Dreams of A Diplomat: Aprendiendo Español

by Just Juan
1891 views 3 min read

 “You can never understand one language until you understand at least two.” – Geoffrey Willans

For the past 6 weeks, I’ve basically been swamped with Spanish Basic for S-2/R-2 Skills, which is one of the basic language courses offered by the Foreign Service Institute. It’s a 16-week course and the objective for me is to speak, read, and listen at a limited working proficiency. As it concerns FSI, that means I need to both speak and read at a Level 2 on a scale of 1 to 5, with the ability to satisfy routine social and limited office needs while being able to read intermediate or simple colloquial texts.

The training is 100% virtual as FSI is still closed because of the COVID-19 pandemic so I have the extra distraction of learning a new language from the confines of home. For the most part, we’re working from an interactive textbook called Hacia Adelante and it’s definitely a Department of State creation. Through this early phase in the training, we’re following a generalist and a specialist as they navigate how to speak the language through their diplomatic duties and journeys. Apart from that, we have class reading sessions where we translate and summarize short texts and long texts. We also work on vocabulary words, conjugations, pronunciation, and sentence structure. I had a number of Spanish speakers of native or bilingual proficiency—S-5/R-5 on the FSI scale—in my Orientation mission group. They all say it’s not terribly difficult but I’m not seeing that yet. This stuff is tough. The combination of (1) understanding what’s being said to you, (2) determining in your head the right conjugations, tenses, and gender, and (3) saying what you thought in your head is nothing close to a piece of cake. In fact, after the 1st 2 weeks, I felt so overwhelmed that I talked to my language supervisor and language consultant about pushing me back into one of the slower-paced classes. Part of that was having classmates who had more recent experience and the other part of it was the learning material not being of any use to me. I’m a Facility Manager…what use is explaining what the political or consular sides of the embassy do to me. Anyway, the move to a new class has proven to be a boon for me and these last 4 weeks have been a tremendous improvement.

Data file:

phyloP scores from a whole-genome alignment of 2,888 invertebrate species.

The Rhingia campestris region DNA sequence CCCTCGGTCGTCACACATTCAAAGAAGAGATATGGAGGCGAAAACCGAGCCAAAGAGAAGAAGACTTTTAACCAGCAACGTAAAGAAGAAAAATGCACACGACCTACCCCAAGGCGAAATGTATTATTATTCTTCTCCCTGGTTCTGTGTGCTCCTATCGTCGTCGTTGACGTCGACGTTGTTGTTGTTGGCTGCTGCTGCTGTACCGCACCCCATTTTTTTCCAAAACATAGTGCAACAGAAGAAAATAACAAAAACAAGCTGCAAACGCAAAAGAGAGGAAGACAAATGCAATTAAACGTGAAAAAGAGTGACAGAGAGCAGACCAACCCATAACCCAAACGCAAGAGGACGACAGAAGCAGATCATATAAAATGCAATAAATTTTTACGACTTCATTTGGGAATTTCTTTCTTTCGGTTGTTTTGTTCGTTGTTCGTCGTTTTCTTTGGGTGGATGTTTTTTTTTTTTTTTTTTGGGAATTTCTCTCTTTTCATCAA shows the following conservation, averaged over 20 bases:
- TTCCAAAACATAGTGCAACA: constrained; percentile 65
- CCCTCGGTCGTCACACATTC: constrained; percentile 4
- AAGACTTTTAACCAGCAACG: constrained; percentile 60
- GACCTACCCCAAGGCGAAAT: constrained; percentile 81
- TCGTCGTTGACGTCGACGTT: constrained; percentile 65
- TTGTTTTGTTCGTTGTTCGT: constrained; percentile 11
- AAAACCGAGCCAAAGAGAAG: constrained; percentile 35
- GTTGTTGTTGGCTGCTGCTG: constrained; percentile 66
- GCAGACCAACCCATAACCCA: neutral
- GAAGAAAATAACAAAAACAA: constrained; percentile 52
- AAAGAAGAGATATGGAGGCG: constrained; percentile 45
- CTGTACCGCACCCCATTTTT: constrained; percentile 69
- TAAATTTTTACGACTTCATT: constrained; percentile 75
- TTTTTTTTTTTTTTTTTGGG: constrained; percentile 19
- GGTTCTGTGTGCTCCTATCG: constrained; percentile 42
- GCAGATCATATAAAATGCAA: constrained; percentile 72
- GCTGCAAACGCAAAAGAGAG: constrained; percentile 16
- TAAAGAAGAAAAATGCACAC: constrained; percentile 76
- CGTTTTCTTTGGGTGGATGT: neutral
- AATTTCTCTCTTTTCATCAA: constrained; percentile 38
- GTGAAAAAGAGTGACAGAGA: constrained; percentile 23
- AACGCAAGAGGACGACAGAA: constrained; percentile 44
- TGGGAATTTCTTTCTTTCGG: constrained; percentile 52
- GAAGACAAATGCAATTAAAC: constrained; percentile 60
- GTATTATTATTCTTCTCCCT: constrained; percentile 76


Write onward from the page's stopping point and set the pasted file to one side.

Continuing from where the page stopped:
The best part of learning Spanish at FSI is the resources they provide you. In addition to my language supervisor who checks in with me every other week to practice and see how I’m feeling, I have a language consultant I can talk to about the minutiae of the language. The stuff I don’t understand in class, I usually ask her about and she’s been really good about breaking it down. There is also the virtual lab technologist, who helps me through the use of a lot of different exercises and techniques. And if there is a virtual lab technologist, then there certainly is a virtual lab. It has a treasure trove of stuff to help me such as beginner-level podcasts and videos, readings, and exercises to help me with the basics.

This past Thursday was my Phase 1 evaluation. The target for me was to achieve an S-1+/R-1+. It was a 2-hour evaluation and I did OK on the speaking portion. I messed up on some of the conjugations and the remnants of my Deep South accent definitely play a role in how words are heard by other listeners…for instance, “me” sounds like “mi” coming off my lips. The reading portion came very easily. I was able to successfully translate the texts even though I didn’t know all of the words. My evaluation score ended up as S-1/R-1+. Part of me was disappointed in falling a little short on the speaking portion but then I remembered that 6 weeks ago, I didn’t speak or read any Spanish at all. I was literally an S-0/R-0 and here I am able to halfway hold down a conversation. I’ll move forward and get better and when I have my next evaluation, I should be an S-1+/R-2. I still have until the end of June to get to S-2/R-2 so I’m in good shape right now.

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